3) Governor Hochul Signs Nation-Leading Legislative Package to Protect Abortion and Reproductive Rights for All:
On June 13, 2022, the Governor.ny.gov website stated that the various bills in this package would: (a) “allow individuals to bring a claim against someone who has sued them or brought charges against them for facilitating, aiding, or obtaining reproductive health or endocrine care services in accordance with New York State Law”; (b) “ai[m] to provide certain legal protections for abortion service providers, those who assist someone else in obtaining an abortion, or individuals who self-manage an abortion”; (c) “prohibit[t] professional misconduct charges against healthcare practitioners on the basis that such healthcare practitioner, acting within their scope of practice, performed, recommended or provided reproductive healthcare services for a patient who resides in a state where such services are illegal”; (d) “prohibit[t] medical malpractice insurance companies from taking any adverse action against an abortion or reproductive healthcare provider who performs an abortion or provides reproductive healthcare that is legal in the state of New York on someone who is from out of state”; and (e) “allo[w] reproductive healthcare services providers, employees, volunteers, patients, or immediate family members of reproductive healthcare services providers to enroll in the State’s address confidentiality program to protect themselves from threats.”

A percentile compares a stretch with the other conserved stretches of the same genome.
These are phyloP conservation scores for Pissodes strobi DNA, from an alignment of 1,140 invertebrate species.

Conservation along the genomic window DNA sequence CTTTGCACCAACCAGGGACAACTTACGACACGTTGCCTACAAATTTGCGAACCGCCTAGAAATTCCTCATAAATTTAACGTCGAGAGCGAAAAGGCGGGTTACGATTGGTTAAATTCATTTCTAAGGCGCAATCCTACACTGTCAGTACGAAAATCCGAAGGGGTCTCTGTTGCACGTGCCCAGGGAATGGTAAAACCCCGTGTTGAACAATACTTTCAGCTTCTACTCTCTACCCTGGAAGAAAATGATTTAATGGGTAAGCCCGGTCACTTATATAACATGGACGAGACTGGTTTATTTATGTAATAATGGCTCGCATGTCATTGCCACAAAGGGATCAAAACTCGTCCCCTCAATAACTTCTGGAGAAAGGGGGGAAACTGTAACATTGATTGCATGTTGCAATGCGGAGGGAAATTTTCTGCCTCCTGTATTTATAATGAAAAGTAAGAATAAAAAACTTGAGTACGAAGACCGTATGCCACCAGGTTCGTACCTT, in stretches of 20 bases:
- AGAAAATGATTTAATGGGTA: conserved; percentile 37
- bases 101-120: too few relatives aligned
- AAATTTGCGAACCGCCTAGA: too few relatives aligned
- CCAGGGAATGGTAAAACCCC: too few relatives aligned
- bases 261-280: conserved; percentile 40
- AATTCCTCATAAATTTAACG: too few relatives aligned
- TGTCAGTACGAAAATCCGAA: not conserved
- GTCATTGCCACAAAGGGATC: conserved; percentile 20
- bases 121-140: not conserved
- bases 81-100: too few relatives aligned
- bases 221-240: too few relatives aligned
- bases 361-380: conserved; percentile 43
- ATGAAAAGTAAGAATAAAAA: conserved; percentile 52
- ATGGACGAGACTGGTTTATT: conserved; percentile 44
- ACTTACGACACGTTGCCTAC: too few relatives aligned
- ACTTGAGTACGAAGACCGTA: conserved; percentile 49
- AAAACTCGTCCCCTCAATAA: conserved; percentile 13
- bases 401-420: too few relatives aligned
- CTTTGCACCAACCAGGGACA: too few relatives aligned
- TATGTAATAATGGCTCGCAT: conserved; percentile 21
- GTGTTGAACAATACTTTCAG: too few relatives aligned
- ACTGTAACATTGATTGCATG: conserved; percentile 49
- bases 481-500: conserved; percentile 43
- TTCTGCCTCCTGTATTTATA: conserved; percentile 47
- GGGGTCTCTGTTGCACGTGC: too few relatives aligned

Said Hochul regarding the legislative package: “The women of New York will never be subjected to government mandated pregnancies. Not here. Not now. Not ever. Today, we are taking action to protect our service providers from the retaliatory actions of anti-abortion states and ensure that New York will always be a safe harbor for those seeking reproductive healthcare. New York has always been a beacon for those yearning to be free. And I want the world to hear — loud and clear — that will not change.”